To share and discover new ways in which computer modeling, simulation, and visualization can foster innovation and scientific discovery.
Combine cutting edge research and education in applied computing with a strong outreach effort.
Who We Are
The initiative of establishing the Wisconsin Applied Computing Center was motivated by the belief that modeling, simulation, and visualization are poised to become more prevalent in solving concrete engineering problems and in fostering innovation. The center is started by three UW-Madison faculty whose interests are complementary and build on the same need-for-computation foundation. These faculty have taught courses in Geometric Modeling, Computational Mechanics of Deformable Bodies, Computational Dynamics, Finite Element Analysis and Optimal Design, and High Performance Computing for Engineering Applications. The center operates a CPU-GPU heterogeneous supercomputer that will be expanded this Fall to become the fastest supercomputer at the University of Wisconsin-Madison. A $120,000 grant received from the Army Research Office will more than double the current size and Flops rate of the supercomputer, which on a smaller scale has the same hardware structure as the Tianhe supercomputer, currently the fastest supercomputer in China and second fastest in the world.
We believe that our knowledge, skills, and combined hardware assets are marketable and can provide value to outside partners as proved by the sizeable number of current collaborations with industry and government agencies. The ability to carry out large finite element analyses, run combined electrostatics and granular dynamics simulations, or solve a spatial configuration task in manufacturing are difficult problems that require both know-how and compute power to be solved expeditiously. The center operates the second fastest supercomputer at UW-Madison, which places it in a unique position to provide the ideal environment in which challenging engineering problems can be solved using new techniques for advanced computing. The center will also have access to a high-throughput infrastructure exposed through the Condor project, which further positions the center to promote itself as the provider of solutions for large scale multi-physics problems.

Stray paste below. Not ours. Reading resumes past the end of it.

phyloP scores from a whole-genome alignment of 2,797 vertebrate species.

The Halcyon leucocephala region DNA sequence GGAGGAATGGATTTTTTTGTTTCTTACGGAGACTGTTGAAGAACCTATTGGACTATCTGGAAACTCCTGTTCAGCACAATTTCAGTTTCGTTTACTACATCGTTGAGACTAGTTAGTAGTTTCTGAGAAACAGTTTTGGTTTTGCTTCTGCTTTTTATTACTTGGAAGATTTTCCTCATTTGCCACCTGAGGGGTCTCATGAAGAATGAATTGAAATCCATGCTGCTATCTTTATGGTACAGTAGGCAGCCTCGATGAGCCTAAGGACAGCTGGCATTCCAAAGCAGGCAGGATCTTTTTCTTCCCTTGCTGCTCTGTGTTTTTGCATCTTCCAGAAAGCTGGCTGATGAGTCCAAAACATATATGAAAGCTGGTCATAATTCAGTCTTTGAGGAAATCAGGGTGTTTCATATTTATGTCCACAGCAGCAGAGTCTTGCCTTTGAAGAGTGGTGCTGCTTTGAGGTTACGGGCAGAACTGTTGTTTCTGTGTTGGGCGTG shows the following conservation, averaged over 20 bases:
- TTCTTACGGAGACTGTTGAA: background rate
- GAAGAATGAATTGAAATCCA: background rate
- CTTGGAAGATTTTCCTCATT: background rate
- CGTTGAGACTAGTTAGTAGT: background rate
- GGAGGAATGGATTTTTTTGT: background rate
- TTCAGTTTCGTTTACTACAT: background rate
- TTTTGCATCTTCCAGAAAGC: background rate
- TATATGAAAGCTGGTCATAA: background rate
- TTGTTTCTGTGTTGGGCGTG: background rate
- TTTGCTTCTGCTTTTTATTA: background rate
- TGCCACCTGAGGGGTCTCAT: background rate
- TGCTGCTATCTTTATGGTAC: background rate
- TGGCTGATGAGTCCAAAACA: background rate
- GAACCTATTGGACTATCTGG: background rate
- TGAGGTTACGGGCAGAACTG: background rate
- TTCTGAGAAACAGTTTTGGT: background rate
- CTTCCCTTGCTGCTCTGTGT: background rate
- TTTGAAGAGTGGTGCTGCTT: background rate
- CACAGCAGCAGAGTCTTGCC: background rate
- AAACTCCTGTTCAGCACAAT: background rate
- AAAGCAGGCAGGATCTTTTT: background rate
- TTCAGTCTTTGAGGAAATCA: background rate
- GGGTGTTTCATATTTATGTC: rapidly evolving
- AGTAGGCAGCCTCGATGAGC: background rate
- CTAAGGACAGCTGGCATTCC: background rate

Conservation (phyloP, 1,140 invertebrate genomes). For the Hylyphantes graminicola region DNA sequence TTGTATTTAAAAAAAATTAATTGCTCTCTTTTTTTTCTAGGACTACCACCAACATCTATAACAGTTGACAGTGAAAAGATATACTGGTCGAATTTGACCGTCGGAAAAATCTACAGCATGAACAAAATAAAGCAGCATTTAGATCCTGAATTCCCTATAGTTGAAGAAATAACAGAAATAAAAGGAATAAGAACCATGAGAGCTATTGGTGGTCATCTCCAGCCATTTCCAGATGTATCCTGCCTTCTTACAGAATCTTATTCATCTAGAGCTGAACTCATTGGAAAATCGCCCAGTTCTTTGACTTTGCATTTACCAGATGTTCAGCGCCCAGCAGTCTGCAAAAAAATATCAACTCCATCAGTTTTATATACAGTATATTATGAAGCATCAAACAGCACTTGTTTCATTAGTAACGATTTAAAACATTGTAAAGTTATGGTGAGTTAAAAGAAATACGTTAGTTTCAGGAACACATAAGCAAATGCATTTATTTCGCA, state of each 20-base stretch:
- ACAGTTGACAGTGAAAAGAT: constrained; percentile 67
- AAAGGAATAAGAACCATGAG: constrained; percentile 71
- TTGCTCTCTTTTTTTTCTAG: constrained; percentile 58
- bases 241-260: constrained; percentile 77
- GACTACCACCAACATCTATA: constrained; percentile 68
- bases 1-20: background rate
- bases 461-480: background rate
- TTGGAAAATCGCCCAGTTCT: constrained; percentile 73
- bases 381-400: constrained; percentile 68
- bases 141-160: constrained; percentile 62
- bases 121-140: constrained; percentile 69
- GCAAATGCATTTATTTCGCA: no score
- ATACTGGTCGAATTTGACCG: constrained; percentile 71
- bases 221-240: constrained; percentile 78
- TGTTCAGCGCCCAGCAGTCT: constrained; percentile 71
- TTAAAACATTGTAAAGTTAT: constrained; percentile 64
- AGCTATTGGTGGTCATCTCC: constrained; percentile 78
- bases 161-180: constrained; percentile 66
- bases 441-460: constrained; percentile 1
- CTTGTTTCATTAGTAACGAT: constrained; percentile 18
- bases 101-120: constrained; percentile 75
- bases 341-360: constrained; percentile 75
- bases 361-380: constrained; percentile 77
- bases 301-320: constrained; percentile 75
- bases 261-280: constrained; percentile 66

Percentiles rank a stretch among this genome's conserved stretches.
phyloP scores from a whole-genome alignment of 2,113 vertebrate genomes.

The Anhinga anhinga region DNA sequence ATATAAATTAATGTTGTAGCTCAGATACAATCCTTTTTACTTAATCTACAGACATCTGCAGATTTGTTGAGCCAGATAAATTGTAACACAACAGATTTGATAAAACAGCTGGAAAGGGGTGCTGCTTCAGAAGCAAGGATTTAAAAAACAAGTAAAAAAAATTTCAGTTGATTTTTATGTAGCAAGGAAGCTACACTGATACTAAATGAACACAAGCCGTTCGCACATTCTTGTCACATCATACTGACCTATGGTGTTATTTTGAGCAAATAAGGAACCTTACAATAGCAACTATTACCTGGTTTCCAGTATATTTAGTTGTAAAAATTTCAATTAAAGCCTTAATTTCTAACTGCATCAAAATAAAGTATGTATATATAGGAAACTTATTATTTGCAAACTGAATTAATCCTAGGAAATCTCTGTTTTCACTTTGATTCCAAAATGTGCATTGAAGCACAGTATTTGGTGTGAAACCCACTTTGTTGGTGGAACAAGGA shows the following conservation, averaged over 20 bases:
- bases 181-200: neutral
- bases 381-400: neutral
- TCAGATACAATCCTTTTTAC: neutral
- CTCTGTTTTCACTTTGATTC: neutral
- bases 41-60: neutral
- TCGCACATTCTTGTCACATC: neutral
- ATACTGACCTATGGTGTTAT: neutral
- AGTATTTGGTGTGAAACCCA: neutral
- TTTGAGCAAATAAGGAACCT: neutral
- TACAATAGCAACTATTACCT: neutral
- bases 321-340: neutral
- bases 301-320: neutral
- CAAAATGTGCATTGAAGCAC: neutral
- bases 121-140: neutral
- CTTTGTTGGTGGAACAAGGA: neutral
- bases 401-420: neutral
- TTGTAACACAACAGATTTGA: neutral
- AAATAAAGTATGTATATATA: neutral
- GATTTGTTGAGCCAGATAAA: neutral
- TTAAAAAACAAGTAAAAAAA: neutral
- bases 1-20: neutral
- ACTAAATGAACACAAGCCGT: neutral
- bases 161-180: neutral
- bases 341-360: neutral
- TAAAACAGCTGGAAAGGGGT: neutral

The center will concentrate its research on new algorithms and will develop modern software solutions that can be used to solve real-life engineering problems. The value proposition for our non-academic members stems from two aspects. These members will (a) gain access to cutting edge research carried out in the area of applied computing (algorithms, software, multi-physics simulation), and (b) get the opportunity to use the internally-developed research-grade software on state-of-the-art hardware assets to assess early on the potential of emerging methods that can become breakthroughs in specific application areas.
We believe that owing to its broad appeal and wide spectrum of application areas, the center will attract other UW-Madison colleagues who can leverage the center’s expertise and hardware assets in advancing their research, educational, and outreach agendas.